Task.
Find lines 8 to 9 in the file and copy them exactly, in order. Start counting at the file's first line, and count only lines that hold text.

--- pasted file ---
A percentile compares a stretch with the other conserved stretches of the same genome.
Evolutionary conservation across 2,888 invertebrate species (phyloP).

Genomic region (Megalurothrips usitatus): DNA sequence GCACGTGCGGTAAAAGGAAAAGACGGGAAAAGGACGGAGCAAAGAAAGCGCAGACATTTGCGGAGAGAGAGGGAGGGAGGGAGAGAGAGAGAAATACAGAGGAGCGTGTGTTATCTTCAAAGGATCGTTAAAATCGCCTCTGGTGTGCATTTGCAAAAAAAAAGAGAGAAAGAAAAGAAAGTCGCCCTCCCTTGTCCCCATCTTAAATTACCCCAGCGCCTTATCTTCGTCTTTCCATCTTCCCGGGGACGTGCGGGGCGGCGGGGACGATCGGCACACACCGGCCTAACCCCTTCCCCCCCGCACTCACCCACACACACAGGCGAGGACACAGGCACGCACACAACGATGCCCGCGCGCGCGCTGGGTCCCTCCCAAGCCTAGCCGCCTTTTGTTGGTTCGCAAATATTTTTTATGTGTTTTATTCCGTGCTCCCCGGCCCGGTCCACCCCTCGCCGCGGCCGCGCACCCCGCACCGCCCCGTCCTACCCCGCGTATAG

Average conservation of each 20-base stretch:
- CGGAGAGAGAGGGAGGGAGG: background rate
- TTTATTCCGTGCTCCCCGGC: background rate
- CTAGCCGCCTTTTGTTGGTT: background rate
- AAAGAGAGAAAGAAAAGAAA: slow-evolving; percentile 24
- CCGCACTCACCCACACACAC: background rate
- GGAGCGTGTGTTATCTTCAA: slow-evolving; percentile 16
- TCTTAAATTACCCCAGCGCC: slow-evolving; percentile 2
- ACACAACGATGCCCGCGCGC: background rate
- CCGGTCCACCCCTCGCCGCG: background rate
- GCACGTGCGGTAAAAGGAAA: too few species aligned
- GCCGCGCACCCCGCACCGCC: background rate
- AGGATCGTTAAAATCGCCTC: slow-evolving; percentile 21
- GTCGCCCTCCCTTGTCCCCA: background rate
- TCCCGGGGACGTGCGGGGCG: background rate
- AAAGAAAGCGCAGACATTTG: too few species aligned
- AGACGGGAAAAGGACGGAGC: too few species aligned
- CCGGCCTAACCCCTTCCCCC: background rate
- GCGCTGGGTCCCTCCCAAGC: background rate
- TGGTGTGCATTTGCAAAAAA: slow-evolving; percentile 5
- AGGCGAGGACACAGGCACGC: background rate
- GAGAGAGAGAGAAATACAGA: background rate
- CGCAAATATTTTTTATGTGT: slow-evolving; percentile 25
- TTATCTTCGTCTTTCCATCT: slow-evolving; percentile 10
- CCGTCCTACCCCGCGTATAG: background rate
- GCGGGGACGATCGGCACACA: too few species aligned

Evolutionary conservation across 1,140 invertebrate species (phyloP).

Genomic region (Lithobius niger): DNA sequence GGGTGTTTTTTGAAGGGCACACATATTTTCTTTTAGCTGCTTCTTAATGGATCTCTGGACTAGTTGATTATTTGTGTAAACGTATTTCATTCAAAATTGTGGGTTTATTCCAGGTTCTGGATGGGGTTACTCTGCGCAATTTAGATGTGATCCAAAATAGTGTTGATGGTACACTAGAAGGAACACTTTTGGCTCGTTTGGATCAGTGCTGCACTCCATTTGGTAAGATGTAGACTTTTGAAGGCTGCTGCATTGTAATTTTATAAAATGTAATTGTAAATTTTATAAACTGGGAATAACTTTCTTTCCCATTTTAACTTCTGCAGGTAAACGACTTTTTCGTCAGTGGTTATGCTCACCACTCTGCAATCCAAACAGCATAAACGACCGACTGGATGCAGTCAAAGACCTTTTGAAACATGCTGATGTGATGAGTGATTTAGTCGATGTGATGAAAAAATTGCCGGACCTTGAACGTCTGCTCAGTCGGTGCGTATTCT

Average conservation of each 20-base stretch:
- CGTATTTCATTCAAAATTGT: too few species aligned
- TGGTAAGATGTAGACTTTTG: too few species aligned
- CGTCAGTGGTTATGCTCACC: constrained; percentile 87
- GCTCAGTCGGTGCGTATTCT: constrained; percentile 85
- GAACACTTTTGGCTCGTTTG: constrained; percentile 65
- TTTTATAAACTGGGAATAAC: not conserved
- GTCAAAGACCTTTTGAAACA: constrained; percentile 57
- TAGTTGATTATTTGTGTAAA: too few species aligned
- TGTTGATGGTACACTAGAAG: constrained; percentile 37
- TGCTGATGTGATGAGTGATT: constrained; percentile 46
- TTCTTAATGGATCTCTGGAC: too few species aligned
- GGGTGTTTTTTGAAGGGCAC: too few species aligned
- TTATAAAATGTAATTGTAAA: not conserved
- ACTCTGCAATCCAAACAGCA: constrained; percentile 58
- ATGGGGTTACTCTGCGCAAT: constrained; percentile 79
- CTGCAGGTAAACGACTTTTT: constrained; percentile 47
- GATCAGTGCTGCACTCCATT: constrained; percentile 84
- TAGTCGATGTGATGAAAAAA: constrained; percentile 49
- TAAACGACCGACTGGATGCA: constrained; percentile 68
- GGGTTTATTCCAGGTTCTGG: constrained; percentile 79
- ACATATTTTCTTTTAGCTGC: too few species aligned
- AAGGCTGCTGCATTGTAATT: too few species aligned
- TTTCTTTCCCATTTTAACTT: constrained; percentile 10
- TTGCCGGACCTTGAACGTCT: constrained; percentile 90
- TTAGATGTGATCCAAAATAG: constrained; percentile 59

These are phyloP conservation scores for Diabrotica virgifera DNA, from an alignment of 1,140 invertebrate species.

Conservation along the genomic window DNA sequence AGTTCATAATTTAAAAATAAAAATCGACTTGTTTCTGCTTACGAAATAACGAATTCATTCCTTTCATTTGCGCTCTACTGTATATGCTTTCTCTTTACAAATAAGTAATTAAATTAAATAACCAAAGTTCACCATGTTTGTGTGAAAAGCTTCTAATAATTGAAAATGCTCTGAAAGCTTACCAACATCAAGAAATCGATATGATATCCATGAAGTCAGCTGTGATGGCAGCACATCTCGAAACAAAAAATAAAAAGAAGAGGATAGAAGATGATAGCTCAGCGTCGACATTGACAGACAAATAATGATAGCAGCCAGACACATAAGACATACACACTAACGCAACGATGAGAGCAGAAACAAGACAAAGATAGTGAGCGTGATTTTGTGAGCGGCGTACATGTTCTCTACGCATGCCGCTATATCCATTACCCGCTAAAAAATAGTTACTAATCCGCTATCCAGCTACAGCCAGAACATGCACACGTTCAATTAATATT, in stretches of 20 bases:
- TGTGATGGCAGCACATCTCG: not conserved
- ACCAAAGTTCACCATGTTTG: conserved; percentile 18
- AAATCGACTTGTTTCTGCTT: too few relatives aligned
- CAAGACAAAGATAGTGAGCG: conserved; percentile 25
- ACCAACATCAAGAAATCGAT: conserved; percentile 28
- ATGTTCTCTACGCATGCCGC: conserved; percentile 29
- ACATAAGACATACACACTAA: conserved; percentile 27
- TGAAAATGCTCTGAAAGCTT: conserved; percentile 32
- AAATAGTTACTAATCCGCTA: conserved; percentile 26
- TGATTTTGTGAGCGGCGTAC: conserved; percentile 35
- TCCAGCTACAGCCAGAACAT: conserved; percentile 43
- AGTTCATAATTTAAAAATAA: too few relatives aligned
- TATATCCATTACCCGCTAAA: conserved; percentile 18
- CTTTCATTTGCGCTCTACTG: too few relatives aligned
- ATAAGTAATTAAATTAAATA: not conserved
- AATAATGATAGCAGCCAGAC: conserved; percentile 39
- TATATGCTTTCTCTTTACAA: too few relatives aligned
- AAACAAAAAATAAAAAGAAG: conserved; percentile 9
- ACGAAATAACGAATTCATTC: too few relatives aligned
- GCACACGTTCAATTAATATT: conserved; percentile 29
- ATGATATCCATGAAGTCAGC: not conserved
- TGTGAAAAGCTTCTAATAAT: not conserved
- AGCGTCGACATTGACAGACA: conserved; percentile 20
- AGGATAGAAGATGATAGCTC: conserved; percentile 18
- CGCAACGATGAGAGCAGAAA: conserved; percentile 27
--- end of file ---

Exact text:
- AAAGAGAGAAAGAAAAGAAA: slow-evolving; percentile 24
- CCGCACTCACCCACACACAC: background rate